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fish swimming in Silver Springs

Scientists form interdisciplinary team for springs research

By Hannah O. Brown

At the same site where the Father of Springs Ecology, Howard T. Odum, began his pioneering research on springs decades ago, a group of scientists from the University of Florida and the St. John’s River Water Management District have begun a three-year $3 million initiative to take a closer look at some of the same questions that Odum himself explored.

“It’s the same question now,” said David Kaplan, UF assistant professor in the Engineering School of Sustainable Infrastructure and the Environment. “How productive are they? What are the drivers? So we are still trying to figure it out.”

The project, called Collaborative Research Initiative on Sustainability and Protection of Springs or CRISPS, is focused on the Silver Springs springshed in Marion County.

While some conditions have changed since Odum’s initial research in the 1950’s, such as reduced water flow and an increase in nitrate concentrations, the project aims to use interdisciplinary research to identify any and all variables that may have an effect on the health of the spring.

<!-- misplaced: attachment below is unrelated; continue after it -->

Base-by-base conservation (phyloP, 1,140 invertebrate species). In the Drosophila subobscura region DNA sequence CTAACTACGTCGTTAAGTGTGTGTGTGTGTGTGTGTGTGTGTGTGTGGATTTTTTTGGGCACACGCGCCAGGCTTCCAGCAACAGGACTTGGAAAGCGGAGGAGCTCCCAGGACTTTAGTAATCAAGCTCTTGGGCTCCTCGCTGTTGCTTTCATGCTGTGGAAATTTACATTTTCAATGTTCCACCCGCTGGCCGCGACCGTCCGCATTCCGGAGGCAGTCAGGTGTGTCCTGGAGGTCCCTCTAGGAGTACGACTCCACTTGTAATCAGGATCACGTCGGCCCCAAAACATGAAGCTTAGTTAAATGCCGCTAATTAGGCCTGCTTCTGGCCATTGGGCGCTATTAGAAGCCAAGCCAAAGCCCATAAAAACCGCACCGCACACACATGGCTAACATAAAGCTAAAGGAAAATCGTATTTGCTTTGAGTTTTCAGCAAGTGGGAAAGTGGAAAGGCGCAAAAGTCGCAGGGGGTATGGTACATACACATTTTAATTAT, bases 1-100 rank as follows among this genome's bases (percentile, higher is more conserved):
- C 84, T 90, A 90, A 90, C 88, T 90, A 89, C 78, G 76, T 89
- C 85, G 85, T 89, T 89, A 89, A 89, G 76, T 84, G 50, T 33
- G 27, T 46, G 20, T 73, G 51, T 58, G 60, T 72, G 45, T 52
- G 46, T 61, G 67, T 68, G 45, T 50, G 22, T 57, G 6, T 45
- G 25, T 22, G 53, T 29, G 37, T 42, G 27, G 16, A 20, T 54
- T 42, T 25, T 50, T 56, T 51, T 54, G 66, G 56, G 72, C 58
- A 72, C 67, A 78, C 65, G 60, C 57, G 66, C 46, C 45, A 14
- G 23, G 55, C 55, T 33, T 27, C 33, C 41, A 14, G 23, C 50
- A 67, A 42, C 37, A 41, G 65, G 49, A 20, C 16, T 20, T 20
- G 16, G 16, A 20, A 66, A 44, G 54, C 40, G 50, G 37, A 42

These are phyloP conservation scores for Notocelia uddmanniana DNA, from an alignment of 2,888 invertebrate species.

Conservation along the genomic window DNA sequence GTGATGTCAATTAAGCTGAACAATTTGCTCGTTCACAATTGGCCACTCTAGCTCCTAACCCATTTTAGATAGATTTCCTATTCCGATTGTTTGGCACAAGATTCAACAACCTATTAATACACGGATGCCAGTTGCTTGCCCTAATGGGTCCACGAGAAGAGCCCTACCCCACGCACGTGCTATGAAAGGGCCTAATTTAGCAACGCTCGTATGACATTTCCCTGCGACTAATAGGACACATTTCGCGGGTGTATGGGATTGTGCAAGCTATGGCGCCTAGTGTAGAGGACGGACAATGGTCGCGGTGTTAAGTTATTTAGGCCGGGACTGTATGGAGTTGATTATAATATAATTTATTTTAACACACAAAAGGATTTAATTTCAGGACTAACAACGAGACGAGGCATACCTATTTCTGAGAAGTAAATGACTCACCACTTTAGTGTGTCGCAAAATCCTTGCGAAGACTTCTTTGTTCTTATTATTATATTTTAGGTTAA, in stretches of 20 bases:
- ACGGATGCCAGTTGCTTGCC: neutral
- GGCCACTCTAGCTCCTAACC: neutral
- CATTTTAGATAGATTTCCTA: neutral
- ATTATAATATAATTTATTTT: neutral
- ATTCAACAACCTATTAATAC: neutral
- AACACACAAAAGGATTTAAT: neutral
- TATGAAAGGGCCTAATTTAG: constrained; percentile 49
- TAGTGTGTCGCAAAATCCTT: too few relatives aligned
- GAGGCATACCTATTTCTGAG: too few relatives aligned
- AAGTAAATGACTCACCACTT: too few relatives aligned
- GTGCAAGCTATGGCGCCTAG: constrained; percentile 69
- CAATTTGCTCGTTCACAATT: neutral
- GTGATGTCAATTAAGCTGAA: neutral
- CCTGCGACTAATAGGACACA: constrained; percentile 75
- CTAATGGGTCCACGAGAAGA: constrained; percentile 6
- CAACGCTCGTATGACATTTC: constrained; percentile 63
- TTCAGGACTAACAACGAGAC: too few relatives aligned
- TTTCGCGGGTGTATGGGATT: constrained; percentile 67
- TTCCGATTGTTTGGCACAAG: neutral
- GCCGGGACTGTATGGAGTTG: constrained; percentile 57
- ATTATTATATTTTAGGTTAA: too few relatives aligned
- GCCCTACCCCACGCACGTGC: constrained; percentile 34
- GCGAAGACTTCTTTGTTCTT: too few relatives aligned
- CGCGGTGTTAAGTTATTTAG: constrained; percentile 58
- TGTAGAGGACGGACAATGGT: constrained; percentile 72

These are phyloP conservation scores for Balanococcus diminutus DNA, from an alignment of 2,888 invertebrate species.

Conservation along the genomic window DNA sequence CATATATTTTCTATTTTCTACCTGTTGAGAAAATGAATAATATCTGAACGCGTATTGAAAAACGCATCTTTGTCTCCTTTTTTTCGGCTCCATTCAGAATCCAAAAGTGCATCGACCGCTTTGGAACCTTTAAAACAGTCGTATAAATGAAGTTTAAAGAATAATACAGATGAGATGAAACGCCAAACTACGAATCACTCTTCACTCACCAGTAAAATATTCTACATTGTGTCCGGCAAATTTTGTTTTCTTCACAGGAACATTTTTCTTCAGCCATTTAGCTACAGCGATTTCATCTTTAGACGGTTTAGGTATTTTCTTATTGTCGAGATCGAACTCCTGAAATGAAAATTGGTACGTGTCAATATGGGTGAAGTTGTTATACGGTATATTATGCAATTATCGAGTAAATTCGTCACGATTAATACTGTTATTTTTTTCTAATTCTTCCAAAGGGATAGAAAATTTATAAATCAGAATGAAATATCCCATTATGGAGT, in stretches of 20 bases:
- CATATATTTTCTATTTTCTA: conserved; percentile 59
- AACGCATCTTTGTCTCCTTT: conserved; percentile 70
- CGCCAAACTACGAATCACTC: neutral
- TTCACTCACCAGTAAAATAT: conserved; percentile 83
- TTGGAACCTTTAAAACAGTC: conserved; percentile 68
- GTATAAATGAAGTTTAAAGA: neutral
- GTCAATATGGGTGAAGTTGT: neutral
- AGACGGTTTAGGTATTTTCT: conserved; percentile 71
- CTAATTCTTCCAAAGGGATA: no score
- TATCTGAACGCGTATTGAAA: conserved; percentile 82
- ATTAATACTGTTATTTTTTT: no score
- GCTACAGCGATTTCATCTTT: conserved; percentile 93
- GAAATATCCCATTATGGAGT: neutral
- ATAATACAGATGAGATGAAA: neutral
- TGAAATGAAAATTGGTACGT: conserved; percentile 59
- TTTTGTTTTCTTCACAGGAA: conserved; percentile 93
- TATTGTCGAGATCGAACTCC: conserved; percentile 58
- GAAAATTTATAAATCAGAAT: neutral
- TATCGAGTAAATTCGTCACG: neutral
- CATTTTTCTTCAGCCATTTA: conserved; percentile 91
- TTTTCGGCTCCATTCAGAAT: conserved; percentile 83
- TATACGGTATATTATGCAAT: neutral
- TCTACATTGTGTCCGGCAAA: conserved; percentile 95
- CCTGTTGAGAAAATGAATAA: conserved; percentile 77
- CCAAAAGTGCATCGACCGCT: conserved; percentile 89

The project’s research team is organized into two “supergroups” and six workgroups. Researchers from UF have been paired with researchers from the SJRWMD, the funding organization, and each team is focused on a specific area of research impacting springs conservation.

“From our perspective, it’s an excellent investment and a great opportunity to have a partnership like this,” said Casey Fitzgerald, director of the Springs Protection Initiative at SJRWMD.

The project is directed primarily by three questions:

  1. When and where is it most feasible and cost-effective to reduce nitrate loading to the spring?
  2. Is nitrate reduction alone sufficient to restore the degraded spring ecosystem?
  3. What are the relative influences of nitrate and non-nitrate causes of excess algae in the springs?

Read more about the CRISPS Project.